Former Protea’s Fly Fishing Captain MC Coetzer on putting together the perfect flats box.

“Pretty much all my fly fishing is guided by a quote from Richard Kline I picked up long ago.

‘Confidence is preparation. Everything else is beyond your control.’

Every single flats fishing trip I’ve ever been on had one thing in common. I always felt like I was missing out on a couple of fish because I didn’t have the fly selection I would have wanted. I remember a couple of years ago at St Brandon’s Atoll where I had just stepped off the boat for our first session. Denton Ingham-Brown and James Christmas had wandered off to look for GTs and I was wading the deep outside edge of a sand flat. I came across a solid permit feeding hard on the deep edge of the bank but he was in water about a metre deep and the current was pretty strong. I must have changed flies about five times and never felt like I was actually getting the fly into a position where I had even a remote chance of getting that fish interested. That kind of scenario really pisses me off … It’s a wasted opportunity that’s so easy to avoid if I adhere to Kline’s quote and prepare well.

Photo Jan Verboom of Roodebloem Studios

Cover all weight categories

The primary problem on flats trips has always been that the weight variation and range of my flies weren’t good enough, with the result that some patterns sank too fast and others sank too slow for the prevailing conditions. This problem was compounded by the fact that my last couple of trips has been at really short notice, leaving me only two weeks or so to prepare. This is not nearly enough time to stock up on a good selection of flies and rushed tying has never been one of my strong points. My flats box had also done quite a few trips with friends, and earlier this year I realised that the box was starting to look really haggard, so I dumped all the flies and started from scratch.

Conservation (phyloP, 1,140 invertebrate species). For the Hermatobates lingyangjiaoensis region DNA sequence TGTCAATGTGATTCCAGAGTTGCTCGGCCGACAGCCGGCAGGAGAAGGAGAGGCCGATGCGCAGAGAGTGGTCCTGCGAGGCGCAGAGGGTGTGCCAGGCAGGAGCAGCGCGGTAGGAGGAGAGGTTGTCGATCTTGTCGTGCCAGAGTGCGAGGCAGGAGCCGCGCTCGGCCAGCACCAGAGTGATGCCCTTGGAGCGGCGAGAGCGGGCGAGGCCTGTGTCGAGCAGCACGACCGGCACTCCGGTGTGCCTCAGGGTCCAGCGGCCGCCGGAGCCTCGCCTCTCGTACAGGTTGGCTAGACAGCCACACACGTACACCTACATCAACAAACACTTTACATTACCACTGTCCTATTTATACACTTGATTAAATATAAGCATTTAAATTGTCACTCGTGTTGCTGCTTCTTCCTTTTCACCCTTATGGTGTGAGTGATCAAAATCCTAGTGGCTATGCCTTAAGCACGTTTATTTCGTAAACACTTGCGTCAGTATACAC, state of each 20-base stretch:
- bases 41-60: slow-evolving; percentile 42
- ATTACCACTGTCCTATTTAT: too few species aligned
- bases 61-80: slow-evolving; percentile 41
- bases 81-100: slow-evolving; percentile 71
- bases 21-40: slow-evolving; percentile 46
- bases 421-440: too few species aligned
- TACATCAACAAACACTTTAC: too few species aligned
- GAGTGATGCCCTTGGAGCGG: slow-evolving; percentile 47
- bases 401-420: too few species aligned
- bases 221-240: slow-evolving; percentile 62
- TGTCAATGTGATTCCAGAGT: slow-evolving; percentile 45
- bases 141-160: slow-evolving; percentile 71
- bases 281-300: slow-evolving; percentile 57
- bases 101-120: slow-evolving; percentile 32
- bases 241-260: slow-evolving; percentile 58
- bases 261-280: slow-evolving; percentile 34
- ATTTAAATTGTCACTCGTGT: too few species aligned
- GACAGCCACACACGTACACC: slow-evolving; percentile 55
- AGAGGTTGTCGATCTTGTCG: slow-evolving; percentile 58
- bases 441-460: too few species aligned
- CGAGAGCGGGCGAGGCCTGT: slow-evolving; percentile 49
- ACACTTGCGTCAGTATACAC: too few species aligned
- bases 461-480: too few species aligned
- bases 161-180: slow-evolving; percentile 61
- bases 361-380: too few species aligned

Photo Jan Verboom of Roodebloem Studios

You have to know exactly which flies you have in your box and, more importantly, what each fly will do when it hits the water.

I’m definitely OCD when it comes to flies. If I see somebody staring into their fly box I know that they have lost confidence in their fly or in what they are doing – they also don’t have a solution to the problem. You have to know exactly which flies you have in your box and, more importantly, know what each fly will do when it hits the water. Guys who tie flies in ones and twos invariably end up with a whole box of mismatched flies and the result is that they have no idea what happens to the fly when it hits the water. If I lose a fly that’s been working for me under particular conditions I don’t want to have to guess which pattern will be similar when I open my box. I want to take an exact replica out of my box and fish it with confidence.

Photo Jan Verboom of Roodebloem Studios

Get it right, then get it done.

I almost never tie a fly straight off the bat. I often spend days tying the same pattern without putting a single fly in the boxes. I work on the tailing material, the body construction or weighting and only once I am completely satisfied with the pattern as a whole will it go into a box. I then tie a minimum of five exact flies and more often it will be 10 flies but with two different weightings.

Photo Jan Verboom of Roodebloem Studios

Stage 3 Loadshedding